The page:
1. Florida Politics

Rick Scott's new lieutenant governor, Carlos Lopez-Cantera, is sworn in

Carlos Lopez-Cantera was sworn in at a private ceremony in Gov. Rick Scott’s office Monday.
Carlos Lopez-Cantera was sworn in at a private ceremony in Gov. Rick Scott’s office Monday.
Published Feb. 4, 2014

TALLAHASSEE — Carlos Lopez-Cantera's first day as Florida lieutenant governor was like the job itself, with lots of style and not much substance.

The former Miami-Dade legislator and property appraiser, who ended Gov. Rick Scott's long search for a new No. 2, took the oath of office in a brief, private ceremony Monday in Scott's office in the Capitol. The oath was administered by Judge Joseph Lewis Jr., chief judge of the 1st District Court of Appeal.

"I'm very proud to be part of the governor's team," Lopez-Cantera said at a brief news conference with a smiling Scott standing nearby.

Lopez-Cantera has quickly mastered the governor's main talking points. He cited the drop in Florida's unemployment rate, creation of new jobs and the paying down of more than $3 billion in state debt.

As for a Quinnipiac University poll last week that said 54 percent of voters do not want Scott to be re-elected, Lopez-Cantera said: "The results matter, and when the citizens see that, I think they'll agree that this governor has done a great job."

Scott said Lopez-Cantera's chief responsibility would be to secure passage of $500 million in fee and tax cuts in the upcoming legislative session that begins March 4. That shouldn't take much work: Legislative leaders already have largely endorsed Scott's two-pronged plan of a rollback of auto tag fees to pre-2009 levels and a small cut in the sales tax businesses pay on rents.

"He's going to be a great partner. We're going to have a great year running together," Scott said.

Scott appointed the 40-year-old Lopez-Cantera on Jan. 14, ending a 10-month vacancy in the office following the resignation of Jennifer Carroll last March.

Lopez-Cantera is Florida's 19th lieutenant governor and the first Hispanic to hold the office. His ability to speak Spanish will help the Scott administration to communicate a message more effectively in Spanish-language media, but Lopez-Cantera missed such an opportunity on Monday.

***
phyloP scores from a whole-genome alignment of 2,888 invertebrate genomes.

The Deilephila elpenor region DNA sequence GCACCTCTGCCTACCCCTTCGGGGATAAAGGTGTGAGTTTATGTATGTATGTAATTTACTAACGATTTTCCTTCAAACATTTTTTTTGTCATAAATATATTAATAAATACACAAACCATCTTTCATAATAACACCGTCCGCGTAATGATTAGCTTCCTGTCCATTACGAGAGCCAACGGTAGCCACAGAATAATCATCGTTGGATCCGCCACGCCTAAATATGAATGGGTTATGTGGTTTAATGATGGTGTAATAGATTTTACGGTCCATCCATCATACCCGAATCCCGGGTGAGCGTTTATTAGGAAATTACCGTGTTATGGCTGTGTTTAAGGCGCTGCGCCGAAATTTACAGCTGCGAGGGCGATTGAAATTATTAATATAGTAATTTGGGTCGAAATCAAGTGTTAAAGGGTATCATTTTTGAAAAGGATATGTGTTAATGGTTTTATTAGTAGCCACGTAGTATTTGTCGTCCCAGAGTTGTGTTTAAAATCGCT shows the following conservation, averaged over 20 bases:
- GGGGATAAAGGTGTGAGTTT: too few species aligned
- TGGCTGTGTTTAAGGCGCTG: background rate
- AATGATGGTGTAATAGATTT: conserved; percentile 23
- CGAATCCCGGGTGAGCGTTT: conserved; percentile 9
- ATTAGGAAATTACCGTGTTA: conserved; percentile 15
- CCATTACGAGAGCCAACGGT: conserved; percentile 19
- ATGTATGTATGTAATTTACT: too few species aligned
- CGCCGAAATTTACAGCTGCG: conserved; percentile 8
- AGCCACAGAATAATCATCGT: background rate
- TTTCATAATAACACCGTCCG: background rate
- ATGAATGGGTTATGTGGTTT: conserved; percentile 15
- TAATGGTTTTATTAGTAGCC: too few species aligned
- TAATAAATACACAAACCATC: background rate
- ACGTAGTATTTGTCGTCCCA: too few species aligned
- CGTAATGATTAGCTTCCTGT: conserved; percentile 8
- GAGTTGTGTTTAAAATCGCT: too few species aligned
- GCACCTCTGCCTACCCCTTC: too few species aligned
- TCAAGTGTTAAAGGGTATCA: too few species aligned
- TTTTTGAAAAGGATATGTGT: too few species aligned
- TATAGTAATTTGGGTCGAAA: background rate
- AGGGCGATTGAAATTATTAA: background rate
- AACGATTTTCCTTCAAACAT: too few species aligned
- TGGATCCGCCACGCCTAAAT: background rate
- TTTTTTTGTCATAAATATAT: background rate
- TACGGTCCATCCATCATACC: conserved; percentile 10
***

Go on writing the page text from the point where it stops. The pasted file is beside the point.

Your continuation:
He ignored two pleas from a TV crew that he make a statement in Spanish and followed Scott inside the mansion for a luncheon.

About 40 political leaders, family and friends joined the new lieutenant governor for a celebratory lunch of saffron paella, braised chicken, shrimp and warm cajeta bread pudding. Lopez-Cantera and his wife, Renee, kept a close eye on their daughters Sabrina and Sofia. A baby stroller sat nearby.

"This is the beginning of a great partnership," said House Speaker Will Weatherford, R-Wesley Chapel.

Along with legislative leaders, several lobbyists attended, including Dean Cannon, the former House speaker who appointed Lopez-Cantera majority leader; Chris Moya, a longtime friend and political strategist who worked on Lopez-Cantera's House races; and Bill Rubin, a Scott ally who quietly promoted Lopez-Cantera's candidacy as a bridge to Hispanic voters.

Among the few Democrats present was Sen. Oscar Braynon of Miami Gardens, who said his family and Lopez-Cantera's are longtime friends.

Braynon discounted the possibility that Lopez-Cantera would help Scott win re-election.

"I don't think it really matters who he picked," Braynon said. "No matter what happens, he (Scott) has to run on his own record."

By law, the lieutenant governor has no specific duties except to take the place of a governor who is incapacitated.

Sen. Jeremy Ring, D-Margate, has filed a bill, SB 756, that would require the governor to give the lieutenant governor oversight of a specific state agency — an idea Lopez-Cantera did not want to discuss Monday.

"This is Day 1," he said. "Today's about the announcement. Today's about being sworn in."

Contact Steve Bousquet at or (850) 224-7263.


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